Transcript of the testimony of Barbara Dowdall to the SRC May 17, 2018

Click the picture and move to timestamp 7:37 to view Barbara’s testimony.


Barbara Dowdall


Remarks to the School Reform Commission and

Superintendent Dr. William Hite   April 26, 2018

Asa Philip Randolph Library

A recent philly.com article addressed the widespread lack of information that Philadelphia public school students often have in regard to the names of their schools. (I will need to consult a Certified School Librarian for assistance in locating the article on the internet.) Though A. Philip Randolph, 20thcentury labor union and civil rights giant is unknown to the general public, students at his namesake school generally are both knowledgeable and proud. They deserve, nevertheless, to have a fully-functioning school library where a corner could be devoted to the substantial number of volumes devoted to his life.

1975
A. Philip Randolph Skills Center opens on Henry Avenue in a re-purposed factory. Randolph himself attended the opening ceremonies. Randolph Skills had a library and a Certified Teacher Librarian. Books stamped “Randolph Skills” still appear mysteriously around the city.

1993
Randolph is linked administratively to Murrell Dobbins: Dobbins/Randolph Area Vocational Technical School (AVTS): One Great School; Two Campuses. One certified teacher librarian and one library assistant shared between the two buildings.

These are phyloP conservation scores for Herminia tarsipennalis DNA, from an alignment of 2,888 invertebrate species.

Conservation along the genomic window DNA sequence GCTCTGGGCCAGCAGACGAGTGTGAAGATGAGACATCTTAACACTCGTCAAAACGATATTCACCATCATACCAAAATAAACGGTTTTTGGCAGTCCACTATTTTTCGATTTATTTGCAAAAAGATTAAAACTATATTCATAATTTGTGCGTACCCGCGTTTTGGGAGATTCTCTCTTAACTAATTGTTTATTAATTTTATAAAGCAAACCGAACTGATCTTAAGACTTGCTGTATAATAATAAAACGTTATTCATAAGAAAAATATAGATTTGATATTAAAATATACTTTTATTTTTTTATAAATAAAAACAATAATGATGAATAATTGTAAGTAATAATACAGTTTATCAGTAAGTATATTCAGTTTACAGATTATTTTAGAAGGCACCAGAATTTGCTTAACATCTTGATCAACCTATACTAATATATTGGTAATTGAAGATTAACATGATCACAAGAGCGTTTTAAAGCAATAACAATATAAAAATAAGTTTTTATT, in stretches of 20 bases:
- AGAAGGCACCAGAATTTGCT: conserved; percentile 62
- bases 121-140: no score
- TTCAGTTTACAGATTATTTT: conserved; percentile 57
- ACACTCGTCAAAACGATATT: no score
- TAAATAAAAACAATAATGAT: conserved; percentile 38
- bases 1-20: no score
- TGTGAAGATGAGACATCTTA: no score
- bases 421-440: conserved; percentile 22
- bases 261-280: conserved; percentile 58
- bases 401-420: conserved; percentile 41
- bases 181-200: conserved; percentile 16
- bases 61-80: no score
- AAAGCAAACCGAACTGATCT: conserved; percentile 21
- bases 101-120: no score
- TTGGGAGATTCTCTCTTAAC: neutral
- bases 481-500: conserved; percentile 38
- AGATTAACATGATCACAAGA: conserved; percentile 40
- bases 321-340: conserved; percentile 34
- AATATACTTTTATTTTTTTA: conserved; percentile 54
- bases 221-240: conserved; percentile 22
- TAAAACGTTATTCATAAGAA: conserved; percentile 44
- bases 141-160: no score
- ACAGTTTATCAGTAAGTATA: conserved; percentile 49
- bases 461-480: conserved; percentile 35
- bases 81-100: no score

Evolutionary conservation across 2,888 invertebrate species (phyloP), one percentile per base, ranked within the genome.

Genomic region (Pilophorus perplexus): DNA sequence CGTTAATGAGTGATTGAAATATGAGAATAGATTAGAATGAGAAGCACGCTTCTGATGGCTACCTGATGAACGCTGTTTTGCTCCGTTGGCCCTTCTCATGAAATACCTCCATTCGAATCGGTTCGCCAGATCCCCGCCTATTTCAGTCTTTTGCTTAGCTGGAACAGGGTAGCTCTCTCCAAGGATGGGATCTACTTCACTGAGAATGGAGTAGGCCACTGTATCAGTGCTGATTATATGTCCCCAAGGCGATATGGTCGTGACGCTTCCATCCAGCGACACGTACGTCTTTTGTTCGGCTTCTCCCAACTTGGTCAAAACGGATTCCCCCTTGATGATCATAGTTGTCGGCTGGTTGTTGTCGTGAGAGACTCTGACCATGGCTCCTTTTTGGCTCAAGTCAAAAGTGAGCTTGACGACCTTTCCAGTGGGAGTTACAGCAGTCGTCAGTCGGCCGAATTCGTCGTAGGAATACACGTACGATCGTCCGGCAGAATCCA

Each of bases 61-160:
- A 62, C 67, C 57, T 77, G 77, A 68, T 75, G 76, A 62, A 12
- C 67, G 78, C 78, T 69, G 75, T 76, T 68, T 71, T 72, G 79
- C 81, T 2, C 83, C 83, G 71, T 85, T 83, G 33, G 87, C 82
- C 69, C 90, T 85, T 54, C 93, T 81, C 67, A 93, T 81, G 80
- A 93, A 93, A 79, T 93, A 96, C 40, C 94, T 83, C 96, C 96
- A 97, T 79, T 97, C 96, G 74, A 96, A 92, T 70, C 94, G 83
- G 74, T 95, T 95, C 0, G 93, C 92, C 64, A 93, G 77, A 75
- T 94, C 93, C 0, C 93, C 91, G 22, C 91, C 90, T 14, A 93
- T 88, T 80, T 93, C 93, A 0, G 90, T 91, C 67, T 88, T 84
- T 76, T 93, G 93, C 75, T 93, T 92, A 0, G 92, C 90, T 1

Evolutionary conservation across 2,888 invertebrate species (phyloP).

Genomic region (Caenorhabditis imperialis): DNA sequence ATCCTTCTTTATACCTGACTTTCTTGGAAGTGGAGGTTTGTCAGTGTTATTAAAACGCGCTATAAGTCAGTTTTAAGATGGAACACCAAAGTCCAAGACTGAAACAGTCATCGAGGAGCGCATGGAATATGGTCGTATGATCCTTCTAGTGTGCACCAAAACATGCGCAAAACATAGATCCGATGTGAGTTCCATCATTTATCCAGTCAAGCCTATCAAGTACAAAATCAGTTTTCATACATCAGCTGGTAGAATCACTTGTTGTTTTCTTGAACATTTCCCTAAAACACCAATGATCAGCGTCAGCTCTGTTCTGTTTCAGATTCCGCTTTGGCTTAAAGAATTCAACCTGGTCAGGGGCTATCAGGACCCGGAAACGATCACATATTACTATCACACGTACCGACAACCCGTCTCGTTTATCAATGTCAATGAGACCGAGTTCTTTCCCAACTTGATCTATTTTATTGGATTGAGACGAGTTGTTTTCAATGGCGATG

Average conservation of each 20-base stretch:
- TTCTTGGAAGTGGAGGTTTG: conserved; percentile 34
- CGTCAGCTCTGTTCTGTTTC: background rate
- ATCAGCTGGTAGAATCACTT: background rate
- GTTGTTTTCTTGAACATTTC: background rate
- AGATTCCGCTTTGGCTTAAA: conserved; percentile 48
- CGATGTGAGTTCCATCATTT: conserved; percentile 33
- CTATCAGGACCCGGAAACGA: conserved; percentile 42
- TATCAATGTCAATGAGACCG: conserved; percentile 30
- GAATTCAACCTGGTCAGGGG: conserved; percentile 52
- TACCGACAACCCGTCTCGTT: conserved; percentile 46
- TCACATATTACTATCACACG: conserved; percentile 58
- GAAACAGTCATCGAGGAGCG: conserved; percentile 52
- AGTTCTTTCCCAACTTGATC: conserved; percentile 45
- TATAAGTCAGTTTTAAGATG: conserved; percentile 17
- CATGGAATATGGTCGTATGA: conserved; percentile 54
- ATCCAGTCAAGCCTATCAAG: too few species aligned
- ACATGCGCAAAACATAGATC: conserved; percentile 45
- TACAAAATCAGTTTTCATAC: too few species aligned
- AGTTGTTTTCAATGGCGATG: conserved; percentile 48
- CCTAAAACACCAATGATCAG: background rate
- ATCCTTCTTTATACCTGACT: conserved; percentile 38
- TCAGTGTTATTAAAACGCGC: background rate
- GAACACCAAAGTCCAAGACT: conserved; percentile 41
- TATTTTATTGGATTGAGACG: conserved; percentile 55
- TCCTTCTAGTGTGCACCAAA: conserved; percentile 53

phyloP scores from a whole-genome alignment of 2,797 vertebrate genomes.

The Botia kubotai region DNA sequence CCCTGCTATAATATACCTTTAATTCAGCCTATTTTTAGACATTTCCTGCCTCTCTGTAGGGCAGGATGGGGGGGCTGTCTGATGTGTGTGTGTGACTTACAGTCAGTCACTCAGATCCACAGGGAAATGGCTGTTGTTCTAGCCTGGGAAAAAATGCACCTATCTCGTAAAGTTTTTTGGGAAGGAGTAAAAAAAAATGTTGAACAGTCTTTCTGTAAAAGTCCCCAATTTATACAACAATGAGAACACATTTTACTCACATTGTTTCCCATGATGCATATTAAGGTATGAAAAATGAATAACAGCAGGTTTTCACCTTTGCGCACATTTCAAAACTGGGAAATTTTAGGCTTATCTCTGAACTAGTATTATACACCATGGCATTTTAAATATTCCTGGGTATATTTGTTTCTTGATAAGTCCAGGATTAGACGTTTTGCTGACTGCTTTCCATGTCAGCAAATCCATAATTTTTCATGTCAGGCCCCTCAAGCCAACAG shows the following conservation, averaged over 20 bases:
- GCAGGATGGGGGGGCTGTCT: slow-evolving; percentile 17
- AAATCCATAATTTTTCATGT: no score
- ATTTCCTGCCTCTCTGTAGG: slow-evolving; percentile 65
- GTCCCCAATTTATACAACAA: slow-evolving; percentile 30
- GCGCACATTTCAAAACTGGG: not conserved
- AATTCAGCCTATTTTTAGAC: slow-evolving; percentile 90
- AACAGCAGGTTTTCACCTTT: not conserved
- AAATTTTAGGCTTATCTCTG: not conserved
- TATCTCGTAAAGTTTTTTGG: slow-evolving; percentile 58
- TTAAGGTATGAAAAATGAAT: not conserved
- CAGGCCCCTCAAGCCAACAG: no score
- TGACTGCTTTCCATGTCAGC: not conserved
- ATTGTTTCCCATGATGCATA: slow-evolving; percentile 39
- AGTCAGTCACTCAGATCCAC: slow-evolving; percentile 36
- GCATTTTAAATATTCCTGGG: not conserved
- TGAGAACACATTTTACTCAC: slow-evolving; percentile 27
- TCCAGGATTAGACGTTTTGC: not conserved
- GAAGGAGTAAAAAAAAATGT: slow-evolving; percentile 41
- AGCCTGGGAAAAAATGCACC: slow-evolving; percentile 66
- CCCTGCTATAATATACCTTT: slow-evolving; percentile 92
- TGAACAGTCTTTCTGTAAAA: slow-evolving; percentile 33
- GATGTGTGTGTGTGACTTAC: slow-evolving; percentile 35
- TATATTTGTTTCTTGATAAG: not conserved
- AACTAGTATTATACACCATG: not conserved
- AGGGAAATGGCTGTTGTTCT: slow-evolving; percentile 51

2004
Dobbins and Randolph are separated (except for the football team). Dobbins retains the CTL. Randolph retains our LIMA.

2005
Randolph library resources are severely curtailed and library assistant faces transfer. SRC is presented with petition signed by 140 students and staff in appeal for retention of LIMA. LIMA transfers to John B. Kelley Elementary.

2006
SRC under Paul Vallas provides funds for a Certified Teacher Librarian. Support eliminated after 2 years.

 2008
Randolph library gutted. No professional staff. Books replaced with computers and room re-named “Success Center.” Ten years without a library and ten years of receiving students whose elementary and middle schools were also more and more likely to lack this essential resource.A. Philip Randolph

Endnote: With time remaining on the clock, Dowdall reminded SRC, and asked for return, of books she had entrusted to their care pending restoration of Randolph’s library (including a volume about AP Randolph’s civil rights associate Bayard Rustin) — an event’s likelihood rapidly disappearing in run up to school board’s July 1st advent. At conclusion of meeting, Superintendent Hite, having taken the opportunity to read at least two of the books, promised their return.